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The Scissors, the Paste-Pot, & the Large Language Model

May 15, 2024 | 06:15 PM c.t. - 08:00 PM


Lecture by Ryan Cordell (University of Illinois Urbana-Champaign) as part of the Dahlem Humanities Center Lectures and in cooperation with the Dahlem Humanities Center (DHC)

The nineteenth-century newspaper was eclectic and far-reaching: a miscellany of news, entertainment, art, science, opinion, and practical advice. It was also a medium founded on unoriginal writing, as editors composed their papers substantially through the reprinting of material from other newspapers. In the United States, such textual recycling was neither incidental nor covert, but directly supported by both custom and law. Drawing on our extended study of the "exchange system" in the Viral Texts project (https://viraltexts.org), this lecture will ask how this history of unoriginal writing might inform our understanding of—and responses to—the newest technology of unoriginal writing, large language models (LLMs), such as ChatGPT. While scissors and paste have been replaced by algorithmic recombination, nineteenth-century newspapers share with LLMs qualities of collage and pastiche, as well as concerns about veracity and displaced labor. Building on their shared qualities, the lecture will then suggest ways historians might use LLMs—perhaps best suited to produce the average or mundane—to scale up tasks also based on normative patterns across large-scale historical newspaper collections, such as genre classification, textual segmentation, or topic identification. Finally, the lecture will show how methods developed for computational historical research, such as the reprint detection tools developed for Viral Texts, can contribute to bibliographical investigation and description of LLMs and related AI systems.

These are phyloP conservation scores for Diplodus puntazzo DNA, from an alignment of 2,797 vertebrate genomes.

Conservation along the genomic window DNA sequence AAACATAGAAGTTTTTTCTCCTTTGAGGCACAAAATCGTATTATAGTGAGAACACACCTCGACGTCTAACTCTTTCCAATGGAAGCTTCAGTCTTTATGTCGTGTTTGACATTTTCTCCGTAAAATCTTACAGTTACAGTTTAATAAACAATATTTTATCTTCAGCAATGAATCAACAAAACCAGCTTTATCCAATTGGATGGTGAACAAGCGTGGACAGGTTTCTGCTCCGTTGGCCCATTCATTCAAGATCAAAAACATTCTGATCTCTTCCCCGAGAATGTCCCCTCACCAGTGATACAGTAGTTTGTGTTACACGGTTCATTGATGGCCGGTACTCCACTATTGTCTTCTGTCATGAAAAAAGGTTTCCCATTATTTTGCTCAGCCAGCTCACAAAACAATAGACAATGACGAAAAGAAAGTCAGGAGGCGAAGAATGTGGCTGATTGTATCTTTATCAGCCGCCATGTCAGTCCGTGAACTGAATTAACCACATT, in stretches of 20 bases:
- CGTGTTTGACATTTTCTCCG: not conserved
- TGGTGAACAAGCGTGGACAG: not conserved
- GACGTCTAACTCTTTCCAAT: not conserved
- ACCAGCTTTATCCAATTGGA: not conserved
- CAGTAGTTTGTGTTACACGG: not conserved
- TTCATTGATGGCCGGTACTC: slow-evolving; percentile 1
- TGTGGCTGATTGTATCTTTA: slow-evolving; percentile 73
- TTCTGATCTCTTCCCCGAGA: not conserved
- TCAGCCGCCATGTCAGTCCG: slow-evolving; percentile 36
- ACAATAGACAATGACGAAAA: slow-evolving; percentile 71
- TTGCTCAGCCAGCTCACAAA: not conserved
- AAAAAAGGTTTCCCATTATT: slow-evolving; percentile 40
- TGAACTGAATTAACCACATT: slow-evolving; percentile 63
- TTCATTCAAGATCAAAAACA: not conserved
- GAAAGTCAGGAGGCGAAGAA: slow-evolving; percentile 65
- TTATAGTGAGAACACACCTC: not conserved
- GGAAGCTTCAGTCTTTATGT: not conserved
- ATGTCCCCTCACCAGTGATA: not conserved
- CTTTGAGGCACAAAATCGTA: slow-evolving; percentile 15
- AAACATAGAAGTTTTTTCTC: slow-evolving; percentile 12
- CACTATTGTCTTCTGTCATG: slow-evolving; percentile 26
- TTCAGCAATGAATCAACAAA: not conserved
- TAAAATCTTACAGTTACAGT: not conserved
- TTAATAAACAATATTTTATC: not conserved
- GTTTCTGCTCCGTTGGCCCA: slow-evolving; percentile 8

Please register by May 14.

Time & Location

May 15, 2024 | 06:15 PM c.t. - 08:00 PM

Freie Universität Berlin
Seminarzentrum, Raum L 116
Otto-von-Simson-Straße 26
14195 Berlin